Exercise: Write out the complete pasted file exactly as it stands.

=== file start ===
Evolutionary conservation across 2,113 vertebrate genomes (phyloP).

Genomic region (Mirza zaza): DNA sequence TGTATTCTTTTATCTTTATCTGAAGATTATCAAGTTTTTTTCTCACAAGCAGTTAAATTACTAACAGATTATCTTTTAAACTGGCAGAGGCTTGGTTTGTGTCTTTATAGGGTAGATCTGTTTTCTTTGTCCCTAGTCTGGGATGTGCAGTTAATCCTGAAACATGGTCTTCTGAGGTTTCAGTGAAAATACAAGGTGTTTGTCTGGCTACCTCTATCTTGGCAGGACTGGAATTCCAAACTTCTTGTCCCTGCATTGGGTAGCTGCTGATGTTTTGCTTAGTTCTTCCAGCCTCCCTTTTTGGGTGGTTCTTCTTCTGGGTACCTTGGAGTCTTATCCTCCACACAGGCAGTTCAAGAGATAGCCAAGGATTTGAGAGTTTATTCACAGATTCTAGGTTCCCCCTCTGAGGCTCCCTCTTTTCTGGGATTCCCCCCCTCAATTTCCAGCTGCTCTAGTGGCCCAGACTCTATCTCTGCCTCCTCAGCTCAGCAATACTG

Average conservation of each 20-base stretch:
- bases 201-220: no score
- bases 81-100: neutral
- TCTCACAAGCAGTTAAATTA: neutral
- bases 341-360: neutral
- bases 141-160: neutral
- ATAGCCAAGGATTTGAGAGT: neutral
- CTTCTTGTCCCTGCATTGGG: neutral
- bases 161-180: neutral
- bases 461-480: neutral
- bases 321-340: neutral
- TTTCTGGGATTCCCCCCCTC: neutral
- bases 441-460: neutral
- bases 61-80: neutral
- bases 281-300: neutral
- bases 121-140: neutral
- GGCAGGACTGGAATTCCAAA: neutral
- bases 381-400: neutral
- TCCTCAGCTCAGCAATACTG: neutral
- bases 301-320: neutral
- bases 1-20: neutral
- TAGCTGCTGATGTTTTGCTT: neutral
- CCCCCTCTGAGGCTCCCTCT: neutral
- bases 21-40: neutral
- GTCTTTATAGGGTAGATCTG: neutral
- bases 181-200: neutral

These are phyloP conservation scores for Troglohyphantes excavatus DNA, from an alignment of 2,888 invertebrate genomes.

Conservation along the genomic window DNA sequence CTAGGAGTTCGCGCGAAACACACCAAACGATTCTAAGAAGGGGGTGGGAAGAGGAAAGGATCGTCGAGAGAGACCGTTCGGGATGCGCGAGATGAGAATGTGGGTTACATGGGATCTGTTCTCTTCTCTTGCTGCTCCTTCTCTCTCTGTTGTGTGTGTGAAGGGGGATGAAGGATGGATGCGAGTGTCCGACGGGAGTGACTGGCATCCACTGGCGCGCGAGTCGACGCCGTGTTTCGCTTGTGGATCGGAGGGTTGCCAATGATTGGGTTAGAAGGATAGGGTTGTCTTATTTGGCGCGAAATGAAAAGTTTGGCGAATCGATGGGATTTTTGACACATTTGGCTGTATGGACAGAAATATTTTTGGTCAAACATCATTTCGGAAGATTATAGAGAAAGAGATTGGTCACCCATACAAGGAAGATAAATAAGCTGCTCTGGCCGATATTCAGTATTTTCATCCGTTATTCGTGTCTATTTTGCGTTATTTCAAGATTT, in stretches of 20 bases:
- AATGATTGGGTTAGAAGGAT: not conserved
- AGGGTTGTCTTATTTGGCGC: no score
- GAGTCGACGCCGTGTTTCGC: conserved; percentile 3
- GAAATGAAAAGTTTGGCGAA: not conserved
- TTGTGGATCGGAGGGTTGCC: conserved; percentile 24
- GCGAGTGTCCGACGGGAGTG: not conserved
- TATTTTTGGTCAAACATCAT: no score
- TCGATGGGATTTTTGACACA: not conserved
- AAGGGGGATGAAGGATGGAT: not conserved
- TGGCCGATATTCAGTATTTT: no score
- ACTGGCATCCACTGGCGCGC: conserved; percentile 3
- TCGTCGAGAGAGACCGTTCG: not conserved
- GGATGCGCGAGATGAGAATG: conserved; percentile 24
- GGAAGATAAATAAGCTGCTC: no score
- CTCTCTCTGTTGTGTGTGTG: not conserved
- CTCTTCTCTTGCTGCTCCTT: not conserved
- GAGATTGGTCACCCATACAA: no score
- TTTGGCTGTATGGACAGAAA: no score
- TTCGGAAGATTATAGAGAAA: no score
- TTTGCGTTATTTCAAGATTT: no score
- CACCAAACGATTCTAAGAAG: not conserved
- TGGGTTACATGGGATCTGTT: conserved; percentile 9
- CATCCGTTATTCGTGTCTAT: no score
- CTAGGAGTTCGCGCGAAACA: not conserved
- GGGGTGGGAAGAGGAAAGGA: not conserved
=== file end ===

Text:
Evolutionary conservation across 2,113 vertebrate genomes (phyloP).

Genomic region (Mirza zaza): DNA sequence TGTATTCTTTTATCTTTATCTGAAGATTATCAAGTTTTTTTCTCACAAGCAGTTAAATTACTAACAGATTATCTTTTAAACTGGCAGAGGCTTGGTTTGTGTCTTTATAGGGTAGATCTGTTTTCTTTGTCCCTAGTCTGGGATGTGCAGTTAATCCTGAAACATGGTCTTCTGAGGTTTCAGTGAAAATACAAGGTGTTTGTCTGGCTACCTCTATCTTGGCAGGACTGGAATTCCAAACTTCTTGTCCCTGCATTGGGTAGCTGCTGATGTTTTGCTTAGTTCTTCCAGCCTCCCTTTTTGGGTGGTTCTTCTTCTGGGTACCTTGGAGTCTTATCCTCCACACAGGCAGTTCAAGAGATAGCCAAGGATTTGAGAGTTTATTCACAGATTCTAGGTTCCCCCTCTGAGGCTCCCTCTTTTCTGGGATTCCCCCCCTCAATTTCCAGCTGCTCTAGTGGCCCAGACTCTATCTCTGCCTCCTCAGCTCAGCAATACTG

Average conservation of each 20-base stretch:
- bases 201-220: no score
- bases 81-100: neutral
- TCTCACAAGCAGTTAAATTA: neutral
- bases 341-360: neutral
- bases 141-160: neutral
- ATAGCCAAGGATTTGAGAGT: neutral
- CTTCTTGTCCCTGCATTGGG: neutral
- bases 161-180: neutral
- bases 461-480: neutral
- bases 321-340: neutral
- TTTCTGGGATTCCCCCCCTC: neutral
- bases 441-460: neutral
- bases 61-80: neutral
- bases 281-300: neutral
- bases 121-140: neutral
- GGCAGGACTGGAATTCCAAA: neutral
- bases 381-400: neutral
- TCCTCAGCTCAGCAATACTG: neutral
- bases 301-320: neutral
- bases 1-20: neutral
- TAGCTGCTGATGTTTTGCTT: neutral
- CCCCCTCTGAGGCTCCCTCT: neutral
- bases 21-40: neutral
- GTCTTTATAGGGTAGATCTG: neutral
- bases 181-200: neutral

These are phyloP conservation scores for Troglohyphantes excavatus DNA, from an alignment of 2,888 invertebrate genomes.

Conservation along the genomic window DNA sequence CTAGGAGTTCGCGCGAAACACACCAAACGATTCTAAGAAGGGGGTGGGAAGAGGAAAGGATCGTCGAGAGAGACCGTTCGGGATGCGCGAGATGAGAATGTGGGTTACATGGGATCTGTTCTCTTCTCTTGCTGCTCCTTCTCTCTCTGTTGTGTGTGTGAAGGGGGATGAAGGATGGATGCGAGTGTCCGACGGGAGTGACTGGCATCCACTGGCGCGCGAGTCGACGCCGTGTTTCGCTTGTGGATCGGAGGGTTGCCAATGATTGGGTTAGAAGGATAGGGTTGTCTTATTTGGCGCGAAATGAAAAGTTTGGCGAATCGATGGGATTTTTGACACATTTGGCTGTATGGACAGAAATATTTTTGGTCAAACATCATTTCGGAAGATTATAGAGAAAGAGATTGGTCACCCATACAAGGAAGATAAATAAGCTGCTCTGGCCGATATTCAGTATTTTCATCCGTTATTCGTGTCTATTTTGCGTTATTTCAAGATTT, in stretches of 20 bases:
- AATGATTGGGTTAGAAGGAT: not conserved
- AGGGTTGTCTTATTTGGCGC: no score
- GAGTCGACGCCGTGTTTCGC: conserved; percentile 3
- GAAATGAAAAGTTTGGCGAA: not conserved
- TTGTGGATCGGAGGGTTGCC: conserved; percentile 24
- GCGAGTGTCCGACGGGAGTG: not conserved
- TATTTTTGGTCAAACATCAT: no score
- TCGATGGGATTTTTGACACA: not conserved
- AAGGGGGATGAAGGATGGAT: not conserved
- TGGCCGATATTCAGTATTTT: no score
- ACTGGCATCCACTGGCGCGC: conserved; percentile 3
- TCGTCGAGAGAGACCGTTCG: not conserved
- GGATGCGCGAGATGAGAATG: conserved; percentile 24
- GGAAGATAAATAAGCTGCTC: no score
- CTCTCTCTGTTGTGTGTGTG: not conserved
- CTCTTCTCTTGCTGCTCCTT: not conserved
- GAGATTGGTCACCCATACAA: no score
- TTTGGCTGTATGGACAGAAA: no score
- TTCGGAAGATTATAGAGAAA: no score
- TTTGCGTTATTTCAAGATTT: no score
- CACCAAACGATTCTAAGAAG: not conserved
- TGGGTTACATGGGATCTGTT: conserved; percentile 9
- CATCCGTTATTCGTGTCTAT: no score
- CTAGGAGTTCGCGCGAAACA: not conserved
- GGGGTGGGAAGAGGAAAGGA: not conserved